What is the Blood Sugar Series?

The P.volve x Sugarbreak Blood Sugar Series features four workouts to provide a mix of cardio and strength-training, along with one hip mobility class, a meditation session, and a 30 minute walk on your own. 

The focus is on keeping you moving while leaving stress levels low and helping restore your body with mobility classes in between workouts. Maeve, says, “Over-exerting yourself in exercise can actually negatively affect your blood glucose levels, if the body is pumping out too much adrenaline and cortisol or not recovering properly.”  (You can read more about stress and blood sugar and get some detox tips here.)

The thinking is that by going for low-impact movement like that found in P.volve's Method instead of something more strenuous like HIIT, you can reduce the stress on your body while also getting in the recommended amount of activity. That’s one of the things that makes P.volve’s functional movement-based Method so doable for the long-term—it’s both effective and gentle on your body.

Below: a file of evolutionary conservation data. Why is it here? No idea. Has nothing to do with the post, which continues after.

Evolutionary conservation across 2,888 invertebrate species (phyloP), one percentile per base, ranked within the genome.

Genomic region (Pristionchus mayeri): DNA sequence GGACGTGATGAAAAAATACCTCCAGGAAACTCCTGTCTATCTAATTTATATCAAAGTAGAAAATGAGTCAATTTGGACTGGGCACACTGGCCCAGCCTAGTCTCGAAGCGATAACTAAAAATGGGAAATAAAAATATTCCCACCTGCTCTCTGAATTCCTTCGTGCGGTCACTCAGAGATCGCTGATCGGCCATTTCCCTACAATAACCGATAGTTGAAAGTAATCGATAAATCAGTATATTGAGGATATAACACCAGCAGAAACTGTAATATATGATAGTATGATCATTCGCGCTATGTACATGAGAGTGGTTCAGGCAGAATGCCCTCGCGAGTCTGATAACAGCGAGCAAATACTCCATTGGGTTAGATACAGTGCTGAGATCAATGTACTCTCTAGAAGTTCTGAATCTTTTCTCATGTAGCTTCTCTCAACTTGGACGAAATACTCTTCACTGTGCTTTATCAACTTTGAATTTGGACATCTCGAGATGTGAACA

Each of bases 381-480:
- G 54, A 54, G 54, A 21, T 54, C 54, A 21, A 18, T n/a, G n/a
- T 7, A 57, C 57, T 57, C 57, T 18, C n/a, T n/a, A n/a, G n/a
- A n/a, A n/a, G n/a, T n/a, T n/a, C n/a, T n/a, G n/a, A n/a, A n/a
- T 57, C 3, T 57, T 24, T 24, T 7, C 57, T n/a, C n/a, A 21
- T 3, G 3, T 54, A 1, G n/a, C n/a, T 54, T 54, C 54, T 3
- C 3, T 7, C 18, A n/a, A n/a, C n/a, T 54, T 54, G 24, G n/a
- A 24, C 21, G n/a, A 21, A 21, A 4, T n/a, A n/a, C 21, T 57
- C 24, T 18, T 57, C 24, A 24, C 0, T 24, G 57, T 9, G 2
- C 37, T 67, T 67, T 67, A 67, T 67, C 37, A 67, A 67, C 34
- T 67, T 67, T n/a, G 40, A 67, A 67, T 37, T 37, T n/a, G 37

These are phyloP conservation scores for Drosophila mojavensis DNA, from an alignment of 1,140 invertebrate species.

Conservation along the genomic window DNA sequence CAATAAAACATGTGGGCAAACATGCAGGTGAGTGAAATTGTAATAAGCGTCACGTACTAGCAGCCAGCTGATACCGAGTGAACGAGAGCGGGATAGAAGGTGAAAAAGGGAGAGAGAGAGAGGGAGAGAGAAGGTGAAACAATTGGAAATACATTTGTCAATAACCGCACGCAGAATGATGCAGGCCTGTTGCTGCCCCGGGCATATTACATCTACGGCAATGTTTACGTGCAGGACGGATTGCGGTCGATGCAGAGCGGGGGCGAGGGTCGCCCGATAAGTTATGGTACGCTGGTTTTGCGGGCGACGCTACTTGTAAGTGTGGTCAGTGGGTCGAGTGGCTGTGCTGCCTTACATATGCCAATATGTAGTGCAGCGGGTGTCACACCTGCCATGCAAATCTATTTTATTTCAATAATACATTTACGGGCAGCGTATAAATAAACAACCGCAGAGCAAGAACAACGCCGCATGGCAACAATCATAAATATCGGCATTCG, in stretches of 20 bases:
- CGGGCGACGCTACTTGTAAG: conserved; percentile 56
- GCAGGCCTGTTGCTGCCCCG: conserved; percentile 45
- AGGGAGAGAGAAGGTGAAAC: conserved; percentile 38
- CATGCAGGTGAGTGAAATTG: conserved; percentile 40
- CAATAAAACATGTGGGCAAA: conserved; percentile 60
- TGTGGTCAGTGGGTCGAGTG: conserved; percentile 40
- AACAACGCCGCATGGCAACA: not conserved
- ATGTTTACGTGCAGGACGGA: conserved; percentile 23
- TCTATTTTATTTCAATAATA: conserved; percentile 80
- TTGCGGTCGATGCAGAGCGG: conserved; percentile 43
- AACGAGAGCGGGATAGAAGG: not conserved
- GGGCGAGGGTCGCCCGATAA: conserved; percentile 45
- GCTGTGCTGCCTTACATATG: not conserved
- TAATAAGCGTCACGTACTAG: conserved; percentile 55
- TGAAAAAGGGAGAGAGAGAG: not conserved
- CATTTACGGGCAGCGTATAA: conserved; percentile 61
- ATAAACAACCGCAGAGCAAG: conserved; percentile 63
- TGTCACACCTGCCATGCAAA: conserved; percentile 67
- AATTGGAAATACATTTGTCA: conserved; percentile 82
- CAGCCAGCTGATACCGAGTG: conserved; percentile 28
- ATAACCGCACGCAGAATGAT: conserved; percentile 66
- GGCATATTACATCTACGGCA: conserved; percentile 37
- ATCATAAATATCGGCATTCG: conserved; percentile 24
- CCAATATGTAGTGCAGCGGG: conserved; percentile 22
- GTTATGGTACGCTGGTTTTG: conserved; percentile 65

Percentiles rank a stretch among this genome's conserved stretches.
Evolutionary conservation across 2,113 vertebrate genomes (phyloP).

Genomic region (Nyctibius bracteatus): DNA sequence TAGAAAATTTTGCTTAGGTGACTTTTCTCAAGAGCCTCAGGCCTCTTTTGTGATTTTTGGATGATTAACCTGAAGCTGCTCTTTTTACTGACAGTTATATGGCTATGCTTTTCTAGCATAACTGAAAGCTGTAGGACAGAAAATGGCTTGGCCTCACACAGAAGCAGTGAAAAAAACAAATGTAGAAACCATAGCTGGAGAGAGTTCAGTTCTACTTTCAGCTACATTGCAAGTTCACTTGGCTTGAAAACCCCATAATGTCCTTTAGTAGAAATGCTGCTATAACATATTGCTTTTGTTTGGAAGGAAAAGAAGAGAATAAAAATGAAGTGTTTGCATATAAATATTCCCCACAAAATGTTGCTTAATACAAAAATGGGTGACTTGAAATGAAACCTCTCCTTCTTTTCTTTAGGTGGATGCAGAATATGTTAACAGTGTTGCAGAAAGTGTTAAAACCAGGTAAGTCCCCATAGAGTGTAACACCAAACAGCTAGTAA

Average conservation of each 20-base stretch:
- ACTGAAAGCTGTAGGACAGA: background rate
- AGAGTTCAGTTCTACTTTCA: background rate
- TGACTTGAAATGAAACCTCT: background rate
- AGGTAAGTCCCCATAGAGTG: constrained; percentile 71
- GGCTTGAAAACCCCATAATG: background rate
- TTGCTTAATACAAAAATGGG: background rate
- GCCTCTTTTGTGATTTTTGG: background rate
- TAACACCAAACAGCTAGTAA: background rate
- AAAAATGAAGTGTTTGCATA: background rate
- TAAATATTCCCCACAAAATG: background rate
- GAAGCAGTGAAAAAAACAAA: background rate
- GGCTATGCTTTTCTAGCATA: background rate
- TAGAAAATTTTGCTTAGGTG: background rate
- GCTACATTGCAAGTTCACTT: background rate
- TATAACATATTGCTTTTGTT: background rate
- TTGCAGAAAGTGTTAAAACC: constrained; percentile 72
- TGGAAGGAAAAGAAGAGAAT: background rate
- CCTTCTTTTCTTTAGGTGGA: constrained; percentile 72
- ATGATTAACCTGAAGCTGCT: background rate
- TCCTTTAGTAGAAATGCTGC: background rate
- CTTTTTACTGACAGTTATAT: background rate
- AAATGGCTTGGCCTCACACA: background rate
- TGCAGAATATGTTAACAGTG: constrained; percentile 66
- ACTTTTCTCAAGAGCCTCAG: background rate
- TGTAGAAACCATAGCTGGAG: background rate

​​But remember it’s always important to consult with your medical team when thinking about taking on a new workout. The American Diabetes Association recommends consulting your medical team to make sure it’s safe for any health complications you may have before beginning any exercise program with diabetes. 

 

What else can you do to support your blood sugar levels?

Arm yourself with knowledge. One way: By watching P.volve's Q&As with Maeve and Dr. Kellis to learn how to watch the amount of sugar in your food and take a look at your sleep cycles, hydration levels, medications, allergies, and hormones, all of which can impact your levels.  

Another helpful source of information is our Saliva Glucose Tracker, which estimates your glucose levels in less than 10 minutes with a swab two hours after eating.

And for extra blood sugar support during your workout, drink our pre-exercise Energize Hydration & Energy Electrolyte Mix for steady blood sugar and longer-lasting energy.